There are two basic kinds of cuttings leaf cuttings like the geraniums and stem cuttings. Stem cuttings take a little bit longer to grow (typically) than the leaf cuttings. Stem cuttings are taken from larger plants like grape vines or blackberry or sugar canes or even trees and shrubs. However, even herbs like basil and lavender and vegetables like tomatoes can be propagated from stem cuttings.
Either way, with leaf or stem cutting, it’s important to cut the plant leaving an apical node. That’s the tip where leaves grow from; it often looks like a bud and sometimes will be called a bud. This is where the upward growth will occur. To better your chances of getting new plants there are a couple of products you can use to help with rooting. These products are rooting hormones and come in liquid, powder or gel form. The gel form is the most expensive but because it is so viscous sticks to the cut end of the plant better. I like to use the powder form myself. It’s very simple, dip the cut ends of your plants into a small cup of water and then dip them directly into the rooting compound. After that just stick them into a pot of well-draining soil mix or vermiculite and keep them moist. I’ve rooted, blackberry canes, grape vines, apple and plum whips this way before and they have rooted very well. Make each of your cutting 4 to 6 inches long and make sure that there is a bud and that you keep plenty of water on them. In 4 to 6 weeks you should have little roots poking out of the stems.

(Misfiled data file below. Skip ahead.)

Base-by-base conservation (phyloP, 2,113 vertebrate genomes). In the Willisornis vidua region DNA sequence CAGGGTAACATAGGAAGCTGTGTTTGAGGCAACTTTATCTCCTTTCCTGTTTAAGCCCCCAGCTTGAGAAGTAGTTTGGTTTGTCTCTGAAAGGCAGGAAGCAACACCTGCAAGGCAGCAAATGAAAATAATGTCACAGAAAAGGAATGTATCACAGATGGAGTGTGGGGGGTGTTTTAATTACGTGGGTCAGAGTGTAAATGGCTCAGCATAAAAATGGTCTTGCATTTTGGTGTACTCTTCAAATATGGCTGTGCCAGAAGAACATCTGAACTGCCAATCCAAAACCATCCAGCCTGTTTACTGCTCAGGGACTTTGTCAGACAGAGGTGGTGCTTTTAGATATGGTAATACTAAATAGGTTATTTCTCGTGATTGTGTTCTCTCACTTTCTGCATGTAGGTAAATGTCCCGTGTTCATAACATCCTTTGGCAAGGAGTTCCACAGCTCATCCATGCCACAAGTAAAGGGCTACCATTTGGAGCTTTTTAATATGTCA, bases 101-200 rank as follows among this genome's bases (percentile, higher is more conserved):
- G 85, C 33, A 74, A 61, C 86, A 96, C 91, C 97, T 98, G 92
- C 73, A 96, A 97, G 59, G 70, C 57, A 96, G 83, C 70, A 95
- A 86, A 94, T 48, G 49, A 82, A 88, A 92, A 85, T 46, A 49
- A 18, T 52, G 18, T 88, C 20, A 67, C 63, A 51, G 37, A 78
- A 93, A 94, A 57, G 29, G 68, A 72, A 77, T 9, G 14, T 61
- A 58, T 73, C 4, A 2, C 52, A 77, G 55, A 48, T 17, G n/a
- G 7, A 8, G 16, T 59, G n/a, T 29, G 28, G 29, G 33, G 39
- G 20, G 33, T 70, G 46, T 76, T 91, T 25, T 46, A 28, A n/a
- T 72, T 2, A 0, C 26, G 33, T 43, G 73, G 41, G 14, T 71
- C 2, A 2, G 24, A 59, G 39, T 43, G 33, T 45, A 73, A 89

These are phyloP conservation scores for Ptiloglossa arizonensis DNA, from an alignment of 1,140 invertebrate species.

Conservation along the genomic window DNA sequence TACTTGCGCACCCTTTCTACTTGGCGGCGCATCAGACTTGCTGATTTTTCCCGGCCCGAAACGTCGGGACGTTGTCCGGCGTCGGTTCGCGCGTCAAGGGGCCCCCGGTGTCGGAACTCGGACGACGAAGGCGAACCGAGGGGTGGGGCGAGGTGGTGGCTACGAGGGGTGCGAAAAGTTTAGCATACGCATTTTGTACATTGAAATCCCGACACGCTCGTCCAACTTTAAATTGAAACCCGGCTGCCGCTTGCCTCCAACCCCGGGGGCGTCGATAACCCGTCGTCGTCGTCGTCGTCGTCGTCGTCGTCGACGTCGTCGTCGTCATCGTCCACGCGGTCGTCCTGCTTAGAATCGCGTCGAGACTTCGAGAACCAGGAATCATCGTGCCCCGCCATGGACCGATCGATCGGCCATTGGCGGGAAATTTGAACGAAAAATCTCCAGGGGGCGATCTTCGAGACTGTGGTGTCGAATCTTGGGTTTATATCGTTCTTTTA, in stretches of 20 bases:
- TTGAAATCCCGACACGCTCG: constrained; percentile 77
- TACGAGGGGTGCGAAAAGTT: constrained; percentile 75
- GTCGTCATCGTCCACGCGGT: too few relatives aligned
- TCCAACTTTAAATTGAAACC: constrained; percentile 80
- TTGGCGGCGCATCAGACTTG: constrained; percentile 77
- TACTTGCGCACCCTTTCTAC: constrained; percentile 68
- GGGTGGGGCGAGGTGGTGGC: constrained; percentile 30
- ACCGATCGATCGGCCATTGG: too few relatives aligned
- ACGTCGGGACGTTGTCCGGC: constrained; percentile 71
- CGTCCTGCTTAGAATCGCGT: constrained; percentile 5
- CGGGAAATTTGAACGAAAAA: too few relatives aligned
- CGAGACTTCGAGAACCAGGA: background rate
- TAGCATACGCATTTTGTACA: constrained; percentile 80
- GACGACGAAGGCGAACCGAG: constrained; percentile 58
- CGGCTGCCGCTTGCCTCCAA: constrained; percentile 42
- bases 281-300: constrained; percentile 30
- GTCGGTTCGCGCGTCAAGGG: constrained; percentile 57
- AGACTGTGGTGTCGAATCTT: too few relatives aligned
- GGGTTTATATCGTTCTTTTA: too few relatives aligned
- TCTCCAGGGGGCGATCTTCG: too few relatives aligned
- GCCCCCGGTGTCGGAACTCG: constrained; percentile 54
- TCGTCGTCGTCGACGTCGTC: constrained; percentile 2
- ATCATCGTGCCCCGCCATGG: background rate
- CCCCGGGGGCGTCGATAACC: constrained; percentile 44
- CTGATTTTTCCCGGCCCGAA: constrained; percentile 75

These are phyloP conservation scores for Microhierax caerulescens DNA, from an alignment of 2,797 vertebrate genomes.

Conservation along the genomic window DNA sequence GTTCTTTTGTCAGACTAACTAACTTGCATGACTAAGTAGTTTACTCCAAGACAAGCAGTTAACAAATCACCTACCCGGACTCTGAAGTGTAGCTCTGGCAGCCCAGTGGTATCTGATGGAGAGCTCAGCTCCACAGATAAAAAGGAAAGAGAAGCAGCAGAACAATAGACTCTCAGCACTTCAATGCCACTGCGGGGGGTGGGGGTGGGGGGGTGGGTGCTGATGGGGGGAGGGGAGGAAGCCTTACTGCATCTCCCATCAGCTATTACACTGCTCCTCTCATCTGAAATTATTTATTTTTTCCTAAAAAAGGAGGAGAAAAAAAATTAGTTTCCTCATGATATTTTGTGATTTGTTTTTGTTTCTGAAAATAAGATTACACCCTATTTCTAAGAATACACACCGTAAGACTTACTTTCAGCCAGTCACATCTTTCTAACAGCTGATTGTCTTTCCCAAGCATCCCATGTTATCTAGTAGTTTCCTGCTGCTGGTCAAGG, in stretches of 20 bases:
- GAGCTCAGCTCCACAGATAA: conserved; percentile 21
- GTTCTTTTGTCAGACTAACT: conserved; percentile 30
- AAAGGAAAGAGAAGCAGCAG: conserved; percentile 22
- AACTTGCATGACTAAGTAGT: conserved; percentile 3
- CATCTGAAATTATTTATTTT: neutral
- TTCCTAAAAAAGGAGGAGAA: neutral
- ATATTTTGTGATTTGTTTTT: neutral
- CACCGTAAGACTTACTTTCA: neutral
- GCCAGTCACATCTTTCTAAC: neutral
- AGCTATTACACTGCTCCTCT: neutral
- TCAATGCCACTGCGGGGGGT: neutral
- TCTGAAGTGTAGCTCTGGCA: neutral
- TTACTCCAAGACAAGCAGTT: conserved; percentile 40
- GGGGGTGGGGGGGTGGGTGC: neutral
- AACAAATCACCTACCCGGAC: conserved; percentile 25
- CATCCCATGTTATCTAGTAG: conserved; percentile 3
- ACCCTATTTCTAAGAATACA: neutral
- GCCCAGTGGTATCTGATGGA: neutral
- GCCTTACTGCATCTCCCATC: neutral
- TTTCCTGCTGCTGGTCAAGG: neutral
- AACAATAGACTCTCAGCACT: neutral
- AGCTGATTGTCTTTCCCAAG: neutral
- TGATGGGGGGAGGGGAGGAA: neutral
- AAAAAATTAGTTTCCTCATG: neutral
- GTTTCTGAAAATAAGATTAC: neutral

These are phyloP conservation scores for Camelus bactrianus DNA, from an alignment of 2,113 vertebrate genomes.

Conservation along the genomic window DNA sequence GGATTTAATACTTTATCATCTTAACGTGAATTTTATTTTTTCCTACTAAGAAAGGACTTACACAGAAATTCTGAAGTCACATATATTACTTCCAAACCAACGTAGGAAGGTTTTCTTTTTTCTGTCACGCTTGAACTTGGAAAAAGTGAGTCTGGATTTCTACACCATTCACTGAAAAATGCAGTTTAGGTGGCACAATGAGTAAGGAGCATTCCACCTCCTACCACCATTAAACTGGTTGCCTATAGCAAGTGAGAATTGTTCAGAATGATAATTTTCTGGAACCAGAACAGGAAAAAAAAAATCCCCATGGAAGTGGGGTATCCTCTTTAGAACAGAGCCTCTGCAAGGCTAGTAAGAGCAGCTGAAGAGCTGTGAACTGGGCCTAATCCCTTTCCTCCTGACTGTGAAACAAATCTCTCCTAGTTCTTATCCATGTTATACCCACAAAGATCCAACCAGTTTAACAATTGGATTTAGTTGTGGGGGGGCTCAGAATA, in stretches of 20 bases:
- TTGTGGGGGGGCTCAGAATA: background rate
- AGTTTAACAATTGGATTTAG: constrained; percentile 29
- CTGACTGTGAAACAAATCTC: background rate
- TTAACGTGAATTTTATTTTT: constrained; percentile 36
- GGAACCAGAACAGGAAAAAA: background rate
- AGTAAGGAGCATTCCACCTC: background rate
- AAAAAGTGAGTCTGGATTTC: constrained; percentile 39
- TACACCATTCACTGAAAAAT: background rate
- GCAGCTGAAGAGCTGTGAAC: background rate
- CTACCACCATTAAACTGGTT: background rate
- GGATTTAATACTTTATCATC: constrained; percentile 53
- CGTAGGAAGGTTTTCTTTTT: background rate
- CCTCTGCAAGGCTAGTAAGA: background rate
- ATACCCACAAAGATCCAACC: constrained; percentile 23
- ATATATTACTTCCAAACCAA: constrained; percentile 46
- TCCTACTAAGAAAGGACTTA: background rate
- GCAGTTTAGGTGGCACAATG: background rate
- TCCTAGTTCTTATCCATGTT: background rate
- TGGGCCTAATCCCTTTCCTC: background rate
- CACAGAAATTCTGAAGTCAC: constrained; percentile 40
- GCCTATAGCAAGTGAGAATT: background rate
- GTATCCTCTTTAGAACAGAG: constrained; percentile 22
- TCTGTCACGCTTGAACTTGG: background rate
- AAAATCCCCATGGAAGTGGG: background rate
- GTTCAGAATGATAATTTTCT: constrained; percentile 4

For some plants it’s also possible to take root cuttings as well. Take a small piece of root 3 to 4 inches in length from a healthy plant, cut it, dip it in rooting hormone and bury it in well-draining potting soil. Make sure to keep it moist and in a few weeks you should have small leaves poking out of your soil.